- If you want, you can clean out the oil filter housing, but it’s not necessary. If you do decide to do so, make sure you use a clean lint free cloth or something that won’t leave lint or threads behind.
- Remove the old black o-ring from inside the filter cover you just removed. If you bought the oil change kit, you will find a new black o-ring. Lube the oil ring with fresh oil and insert it into the oil filter cover. Put some oil on the rubber ring inside the oil filter and insert the oil filter into the motorcycle. It should push in snuggly, but not hard.
- Reattach the oil filter cover, re-route the black wire in its correct position (if you moved it), and reattach the chain sprocket cover. The specs on the torx screws for the oil filter cover are 10 nm. However, the one torx screw that looks different and sticks out a bit should not be tightened that hard. Snug, but not super tight (you may break it).
Sump Plug for the Crank Case
- Under the bike is the sump plug for the crank case. To gain access to the plug you need to remove the bash/skid plate. This is held in place with 3 hex bolts.
- I used a long-arm crescent wrench to remove the sump plug bolt because it has a lot of leverage. The sump plug is on there really tight (spec is 40 nm). If you have a 15/16″ sprocket that is small enough to fit in there, great! But you might need some additional leverage. Again, position an oil pan beneath the plug because quite a bit of oil will drain.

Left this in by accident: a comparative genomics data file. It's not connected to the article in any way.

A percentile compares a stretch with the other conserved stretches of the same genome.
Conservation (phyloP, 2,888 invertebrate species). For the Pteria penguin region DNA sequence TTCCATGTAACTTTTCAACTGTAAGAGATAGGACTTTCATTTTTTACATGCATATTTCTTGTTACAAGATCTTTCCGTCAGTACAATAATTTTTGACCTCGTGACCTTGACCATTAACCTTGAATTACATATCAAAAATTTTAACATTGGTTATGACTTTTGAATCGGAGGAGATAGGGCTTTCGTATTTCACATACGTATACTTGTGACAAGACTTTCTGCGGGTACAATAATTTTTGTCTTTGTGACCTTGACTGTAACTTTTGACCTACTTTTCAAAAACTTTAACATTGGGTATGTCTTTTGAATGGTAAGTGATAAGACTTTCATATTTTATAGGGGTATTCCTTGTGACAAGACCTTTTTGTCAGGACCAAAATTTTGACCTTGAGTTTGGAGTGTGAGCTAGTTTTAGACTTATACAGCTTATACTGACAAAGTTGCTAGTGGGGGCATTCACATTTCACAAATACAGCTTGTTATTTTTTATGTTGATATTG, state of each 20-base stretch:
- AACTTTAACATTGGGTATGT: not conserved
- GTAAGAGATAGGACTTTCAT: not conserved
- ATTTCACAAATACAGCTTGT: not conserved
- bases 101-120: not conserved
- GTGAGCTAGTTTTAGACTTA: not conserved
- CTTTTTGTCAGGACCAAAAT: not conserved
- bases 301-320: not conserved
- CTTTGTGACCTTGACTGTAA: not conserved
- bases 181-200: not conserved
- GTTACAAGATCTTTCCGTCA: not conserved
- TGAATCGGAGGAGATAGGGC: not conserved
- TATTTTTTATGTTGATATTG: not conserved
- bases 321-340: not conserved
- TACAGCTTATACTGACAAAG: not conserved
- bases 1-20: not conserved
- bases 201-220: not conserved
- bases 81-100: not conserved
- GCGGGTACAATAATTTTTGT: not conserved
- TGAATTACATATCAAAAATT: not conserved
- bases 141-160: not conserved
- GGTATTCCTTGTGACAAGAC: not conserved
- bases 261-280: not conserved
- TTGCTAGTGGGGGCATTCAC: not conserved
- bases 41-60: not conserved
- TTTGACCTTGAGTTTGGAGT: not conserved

- Once you remove the plug, clean it off. It’s actually a magnet so you might see some very fine metal shavings stuck to it. This is normal. Take off the old copper ring/washer.
- In the oil change kit is a new copper ring/washer. Put the copper ring on the sump plug and re-insert the plug into the crank case housing after the oil has finished draining. You want to tighten the sump plug pretty good (spec is 40 nm of torque). Don’t go tighter than this though. The last thing you want to do is strip the threads on the crankcase.
- Re-attach the bash plate to the bottom of the bike with the 3 hex bolts/washers.
Filling with Oil
- Once everything it put back together, somewhat slowly fill the bike with just under 2 liters of oil. A full 2 liters won’t quite fit if the bike is tilted on the side-stand.
- Start the bike and let it run for about 30 seconds. This will pump the oil through the filter and into the crank case. Turn off the bike and add another 0.25 liters or so.
- Check for leaks near the oil filter and sump plug. If the oil level is still a bit low, add more oil. Don’t over fill the tank though, otherwise you may introduce oil in your air box.
That’s it! It took me awhile to change my oil for the first time. The second time went 10x faster.
Now … what oil should you use? That’s the source of HUGE debate. It will never hurt to use regular non-synthetic oil in your 650 GS or Dakar. I switch between SAE 15W50 in the summer and SAE 15W40 in the fall/winter. Finding SAE 15W50 non-synthetic oil is tough as all the auto parts stores only carry the synthetic version. Only a couple bike shops carry it, and of course the BMW dealership does as well, but it’s like twice as much. I can’t speak for synthetics because I have never used them. Just keep in mind, this bike has a wet clutch, which means synthetic oils that have friction modifiers or other additives can cause the clutch to slip.